Crappie Roots

By Perry Hensley

Growing up here in East Tennessee we did a lot of hunting and, of course, fishing. I have many fond memories of fishing the old farm ponds with my father and my brother and sometimes, with the entire family.

One year, on my 8th birthday, I got a second-hand Zebco 202 fishing rod from a local pawnshop and from that day on, I would go fishing anytime I could get out there. Sundays were always my favorite day of the week because my family would all gather at my Grandparents’ for Sunday dinner, playing with my cousins, and a guaranteed day of fishing. I would spend hours walking the wide-open cow pastures, going from farm pond to farm pond, enjoying the outdoors and its peaceful nature. I started out fishing for bream/bluegill of course, because they were plentiful, and fun and easy to catch. It was nothing to catch 20-30 in no time.

My Father worked long hours when I was growing up so every chance we got to go fishing, that’s exactly what we did. Now, going to Douglas Lake was a big deal since I rarely got a chance to fish the big water and, even though my father was a hardcore crappie angler, I was out to catch whatever hit my line.We would fish the months of fall, winter, and spring pretty hard but I would have to say fall was my favorite.

Once the big-time fisherman hit the TV in the late 70’s to early 80’s, like Bill Dance, Roland Martin, and Orlando Wilson along with the B.A.S.S and their tournament recaps, I knew I wanted to be a bass angler. I was glued to that TV absorbing as much info as I could squeeze into a young boys brain. Numerous times on our fishing trips, Dad would be catching the crappie one after the other, while I walked the banks searching for bass. He would yell down the bank to me saying, “Hey, get over here and tie on some jigs and help me catch these crappie!”. I laugh now because I actually didn’t know how important Crappie fishing was going to be to my life. Around age twelve, I was taught by my father, how to tie my own crappie hair jigs. He was always tying up jigs the night before our fishing trips.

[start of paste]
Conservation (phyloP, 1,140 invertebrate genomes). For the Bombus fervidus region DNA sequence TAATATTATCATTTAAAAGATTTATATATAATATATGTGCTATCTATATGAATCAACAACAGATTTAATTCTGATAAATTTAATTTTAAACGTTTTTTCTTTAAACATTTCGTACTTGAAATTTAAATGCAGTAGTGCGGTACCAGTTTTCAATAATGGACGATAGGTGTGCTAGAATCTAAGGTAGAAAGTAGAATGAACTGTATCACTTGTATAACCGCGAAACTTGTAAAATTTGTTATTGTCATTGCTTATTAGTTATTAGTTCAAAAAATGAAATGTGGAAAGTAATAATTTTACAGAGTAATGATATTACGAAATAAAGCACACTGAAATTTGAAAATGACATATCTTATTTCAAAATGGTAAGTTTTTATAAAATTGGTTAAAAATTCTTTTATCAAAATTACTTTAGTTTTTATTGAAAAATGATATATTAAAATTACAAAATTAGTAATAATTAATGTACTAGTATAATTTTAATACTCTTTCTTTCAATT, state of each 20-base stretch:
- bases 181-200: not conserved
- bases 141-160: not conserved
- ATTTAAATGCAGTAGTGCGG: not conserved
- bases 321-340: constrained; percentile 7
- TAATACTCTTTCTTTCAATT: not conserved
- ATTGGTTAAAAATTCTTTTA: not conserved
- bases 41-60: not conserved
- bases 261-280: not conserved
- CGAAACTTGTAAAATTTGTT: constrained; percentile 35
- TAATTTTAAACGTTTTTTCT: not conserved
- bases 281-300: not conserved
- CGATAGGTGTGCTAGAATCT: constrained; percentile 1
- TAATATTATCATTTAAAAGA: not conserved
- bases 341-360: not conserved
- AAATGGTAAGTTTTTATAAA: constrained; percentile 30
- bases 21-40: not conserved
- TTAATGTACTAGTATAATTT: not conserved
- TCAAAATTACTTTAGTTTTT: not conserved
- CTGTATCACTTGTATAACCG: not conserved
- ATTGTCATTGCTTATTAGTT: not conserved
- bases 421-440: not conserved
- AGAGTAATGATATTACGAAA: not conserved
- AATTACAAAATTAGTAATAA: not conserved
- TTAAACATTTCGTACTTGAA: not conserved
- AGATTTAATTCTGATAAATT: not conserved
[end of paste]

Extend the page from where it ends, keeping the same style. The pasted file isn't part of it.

We didn’t own a boat back then and spent many days walking many miles around the areas of Swann’s Marina, Fancher’s Hollow, Nina Creek, and Indian Creek. There were many cold days accompanied by numb hands and feet, but we would fish until we thought our freezer was full and we had plenty for not only us but also others needing a meal. Dad made sure we always shared our blessings with others, as God had given to us. Now, this was back before there was a limit put on crappie at Douglas Lake.

Thinking back, I’m not quite sure when, or how I started my journey of crappie fishing, other than hours would pass, and I’d see Dad is catching fish hand over fist while I was catching the occasional dumb fish. Well, it didn’t take me too long to know I wanted to catch fish like he was doing so I joined him. So many times, I would get aggravated, but he would calm me down and tell me to slow down and fish slow. I am grateful that my Dad taught me the finesse it takes to catch these sometimes finicky fish.

I’m so blessed to still have my dad as a fishing buddy even at 76 years old and yes, he can still out-fish me. He still loves to float n’ jig fish whereas I moved into different methods for crappie, such as vertical jigging or dead sticking, casting on structure such as rock piles, drop offs, and brush.

Fast forward to today and I own my own business named Slab Happy Lures, where I tie jigs and mold heads and have a full line of fish catching products. Above all of that, I thank you for taking time out of your day to read my story. I look forward to sharing many more articles on Crappie fishing that may just help you become a better angler or open your mind to different methods of catching these tasty little panfish.

Nothing better than God, family and fishing. Get Out N’ Get Slab Happy!

Perry Hensley was born and raised in East Tennessee. God has blessed him with a wife, four children, and 6 amazing grandchildren. He grew up hunting and fishing with his father and brother. He is an avid crappie angler with a passion for the outdoors, which led him and his wife to start a business (Slab Happy Lures) in 2018. They offer hand-tied jigs known as the renegade hair jig, which is one of their featured items and sells out in many of the bait shops where they are supplied in their area. If he is not in the Slab Lab, he is out on the lake as much as possible pursuing crappie.